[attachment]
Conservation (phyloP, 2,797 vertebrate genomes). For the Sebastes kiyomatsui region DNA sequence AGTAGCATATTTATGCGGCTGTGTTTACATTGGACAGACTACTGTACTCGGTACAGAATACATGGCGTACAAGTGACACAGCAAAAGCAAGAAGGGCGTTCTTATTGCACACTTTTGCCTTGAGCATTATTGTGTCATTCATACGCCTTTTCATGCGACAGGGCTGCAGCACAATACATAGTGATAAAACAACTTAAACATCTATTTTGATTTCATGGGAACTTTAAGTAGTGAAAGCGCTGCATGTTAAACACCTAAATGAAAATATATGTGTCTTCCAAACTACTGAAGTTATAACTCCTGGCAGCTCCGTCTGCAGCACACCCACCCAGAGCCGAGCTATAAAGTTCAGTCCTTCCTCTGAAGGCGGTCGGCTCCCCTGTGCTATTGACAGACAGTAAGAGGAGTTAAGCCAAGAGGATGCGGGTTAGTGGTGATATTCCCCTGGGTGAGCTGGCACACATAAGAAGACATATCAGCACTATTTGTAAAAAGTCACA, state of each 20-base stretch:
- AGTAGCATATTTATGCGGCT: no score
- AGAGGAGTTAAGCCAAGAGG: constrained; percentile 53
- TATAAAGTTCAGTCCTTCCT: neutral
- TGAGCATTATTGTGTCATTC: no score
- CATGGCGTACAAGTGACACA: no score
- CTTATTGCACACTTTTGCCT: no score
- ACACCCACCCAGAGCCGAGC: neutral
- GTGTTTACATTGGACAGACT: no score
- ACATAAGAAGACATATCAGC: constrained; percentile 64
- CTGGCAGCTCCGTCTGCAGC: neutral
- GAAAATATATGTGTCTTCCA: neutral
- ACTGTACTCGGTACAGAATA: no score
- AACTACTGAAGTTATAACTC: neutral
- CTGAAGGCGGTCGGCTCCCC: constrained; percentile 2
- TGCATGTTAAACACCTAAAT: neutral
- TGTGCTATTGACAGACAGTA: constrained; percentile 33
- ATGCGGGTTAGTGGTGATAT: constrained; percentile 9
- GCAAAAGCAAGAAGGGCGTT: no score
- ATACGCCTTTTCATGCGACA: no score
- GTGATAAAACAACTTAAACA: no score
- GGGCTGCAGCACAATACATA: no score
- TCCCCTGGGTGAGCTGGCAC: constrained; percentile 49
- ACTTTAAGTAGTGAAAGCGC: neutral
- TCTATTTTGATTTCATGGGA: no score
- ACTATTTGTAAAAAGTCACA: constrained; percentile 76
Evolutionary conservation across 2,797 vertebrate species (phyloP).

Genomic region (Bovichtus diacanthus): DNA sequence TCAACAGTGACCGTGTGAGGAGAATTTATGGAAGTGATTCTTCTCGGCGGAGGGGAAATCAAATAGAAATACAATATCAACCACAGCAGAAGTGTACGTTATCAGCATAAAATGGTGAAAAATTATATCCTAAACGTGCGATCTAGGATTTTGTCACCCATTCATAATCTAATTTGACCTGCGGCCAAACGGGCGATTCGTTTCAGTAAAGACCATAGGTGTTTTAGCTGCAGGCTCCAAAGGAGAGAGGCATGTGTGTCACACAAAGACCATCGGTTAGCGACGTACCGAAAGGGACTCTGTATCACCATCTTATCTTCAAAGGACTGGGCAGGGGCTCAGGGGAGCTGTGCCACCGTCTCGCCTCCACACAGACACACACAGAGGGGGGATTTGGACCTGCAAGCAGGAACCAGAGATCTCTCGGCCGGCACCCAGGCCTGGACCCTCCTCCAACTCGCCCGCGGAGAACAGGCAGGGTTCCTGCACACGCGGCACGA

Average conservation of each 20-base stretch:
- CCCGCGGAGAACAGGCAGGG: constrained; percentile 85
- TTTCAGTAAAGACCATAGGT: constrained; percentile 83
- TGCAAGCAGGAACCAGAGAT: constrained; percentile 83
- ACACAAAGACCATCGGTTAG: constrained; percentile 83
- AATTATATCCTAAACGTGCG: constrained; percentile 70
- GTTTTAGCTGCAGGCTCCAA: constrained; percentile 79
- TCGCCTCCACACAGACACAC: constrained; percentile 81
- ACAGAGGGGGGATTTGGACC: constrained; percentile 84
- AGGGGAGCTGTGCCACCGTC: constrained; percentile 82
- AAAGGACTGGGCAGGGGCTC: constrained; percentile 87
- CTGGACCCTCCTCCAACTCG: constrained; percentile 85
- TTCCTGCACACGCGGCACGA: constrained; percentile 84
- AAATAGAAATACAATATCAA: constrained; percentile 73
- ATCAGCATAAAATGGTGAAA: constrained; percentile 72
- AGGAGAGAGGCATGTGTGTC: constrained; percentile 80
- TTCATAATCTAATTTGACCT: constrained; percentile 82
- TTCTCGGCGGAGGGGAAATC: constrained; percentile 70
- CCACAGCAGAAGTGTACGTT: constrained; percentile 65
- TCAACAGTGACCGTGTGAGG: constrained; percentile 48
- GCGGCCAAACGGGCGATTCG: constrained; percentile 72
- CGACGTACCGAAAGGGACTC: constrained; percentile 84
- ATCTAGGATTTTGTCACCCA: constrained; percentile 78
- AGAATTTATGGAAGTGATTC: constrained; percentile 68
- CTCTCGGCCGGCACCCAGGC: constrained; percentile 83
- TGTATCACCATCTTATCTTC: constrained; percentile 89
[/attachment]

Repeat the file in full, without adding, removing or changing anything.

Conservation (phyloP, 2,797 vertebrate genomes). For the Sebastes kiyomatsui region DNA sequence AGTAGCATATTTATGCGGCTGTGTTTACATTGGACAGACTACTGTACTCGGTACAGAATACATGGCGTACAAGTGACACAGCAAAAGCAAGAAGGGCGTTCTTATTGCACACTTTTGCCTTGAGCATTATTGTGTCATTCATACGCCTTTTCATGCGACAGGGCTGCAGCACAATACATAGTGATAAAACAACTTAAACATCTATTTTGATTTCATGGGAACTTTAAGTAGTGAAAGCGCTGCATGTTAAACACCTAAATGAAAATATATGTGTCTTCCAAACTACTGAAGTTATAACTCCTGGCAGCTCCGTCTGCAGCACACCCACCCAGAGCCGAGCTATAAAGTTCAGTCCTTCCTCTGAAGGCGGTCGGCTCCCCTGTGCTATTGACAGACAGTAAGAGGAGTTAAGCCAAGAGGATGCGGGTTAGTGGTGATATTCCCCTGGGTGAGCTGGCACACATAAGAAGACATATCAGCACTATTTGTAAAAAGTCACA, state of each 20-base stretch:
- AGTAGCATATTTATGCGGCT: no score
- AGAGGAGTTAAGCCAAGAGG: constrained; percentile 53
- TATAAAGTTCAGTCCTTCCT: neutral
- TGAGCATTATTGTGTCATTC: no score
- CATGGCGTACAAGTGACACA: no score
- CTTATTGCACACTTTTGCCT: no score
- ACACCCACCCAGAGCCGAGC: neutral
- GTGTTTACATTGGACAGACT: no score
- ACATAAGAAGACATATCAGC: constrained; percentile 64
- CTGGCAGCTCCGTCTGCAGC: neutral
- GAAAATATATGTGTCTTCCA: neutral
- ACTGTACTCGGTACAGAATA: no score
- AACTACTGAAGTTATAACTC: neutral
- CTGAAGGCGGTCGGCTCCCC: constrained; percentile 2
- TGCATGTTAAACACCTAAAT: neutral
- TGTGCTATTGACAGACAGTA: constrained; percentile 33
- ATGCGGGTTAGTGGTGATAT: constrained; percentile 9
- GCAAAAGCAAGAAGGGCGTT: no score
- ATACGCCTTTTCATGCGACA: no score
- GTGATAAAACAACTTAAACA: no score
- GGGCTGCAGCACAATACATA: no score
- TCCCCTGGGTGAGCTGGCAC: constrained; percentile 49
- ACTTTAAGTAGTGAAAGCGC: neutral
- TCTATTTTGATTTCATGGGA: no score
- ACTATTTGTAAAAAGTCACA: constrained; percentile 76
Evolutionary conservation across 2,797 vertebrate species (phyloP).

Genomic region (Bovichtus diacanthus): DNA sequence TCAACAGTGACCGTGTGAGGAGAATTTATGGAAGTGATTCTTCTCGGCGGAGGGGAAATCAAATAGAAATACAATATCAACCACAGCAGAAGTGTACGTTATCAGCATAAAATGGTGAAAAATTATATCCTAAACGTGCGATCTAGGATTTTGTCACCCATTCATAATCTAATTTGACCTGCGGCCAAACGGGCGATTCGTTTCAGTAAAGACCATAGGTGTTTTAGCTGCAGGCTCCAAAGGAGAGAGGCATGTGTGTCACACAAAGACCATCGGTTAGCGACGTACCGAAAGGGACTCTGTATCACCATCTTATCTTCAAAGGACTGGGCAGGGGCTCAGGGGAGCTGTGCCACCGTCTCGCCTCCACACAGACACACACAGAGGGGGGATTTGGACCTGCAAGCAGGAACCAGAGATCTCTCGGCCGGCACCCAGGCCTGGACCCTCCTCCAACTCGCCCGCGGAGAACAGGCAGGGTTCCTGCACACGCGGCACGA

Average conservation of each 20-base stretch:
- CCCGCGGAGAACAGGCAGGG: constrained; percentile 85
- TTTCAGTAAAGACCATAGGT: constrained; percentile 83
- TGCAAGCAGGAACCAGAGAT: constrained; percentile 83
- ACACAAAGACCATCGGTTAG: constrained; percentile 83
- AATTATATCCTAAACGTGCG: constrained; percentile 70
- GTTTTAGCTGCAGGCTCCAA: constrained; percentile 79
- TCGCCTCCACACAGACACAC: constrained; percentile 81
- ACAGAGGGGGGATTTGGACC: constrained; percentile 84
- AGGGGAGCTGTGCCACCGTC: constrained; percentile 82
- AAAGGACTGGGCAGGGGCTC: constrained; percentile 87
- CTGGACCCTCCTCCAACTCG: constrained; percentile 85
- TTCCTGCACACGCGGCACGA: constrained; percentile 84
- AAATAGAAATACAATATCAA: constrained; percentile 73
- ATCAGCATAAAATGGTGAAA: constrained; percentile 72
- AGGAGAGAGGCATGTGTGTC: constrained; percentile 80
- TTCATAATCTAATTTGACCT: constrained; percentile 82
- TTCTCGGCGGAGGGGAAATC: constrained; percentile 70
- CCACAGCAGAAGTGTACGTT: constrained; percentile 65
- TCAACAGTGACCGTGTGAGG: constrained; percentile 48
- GCGGCCAAACGGGCGATTCG: constrained; percentile 72
- CGACGTACCGAAAGGGACTC: constrained; percentile 84
- ATCTAGGATTTTGTCACCCA: constrained; percentile 78
- AGAATTTATGGAAGTGATTC: constrained; percentile 68
- CTCTCGGCCGGCACCCAGGC: constrained; percentile 83
- TGTATCACCATCTTATCTTC: constrained; percentile 89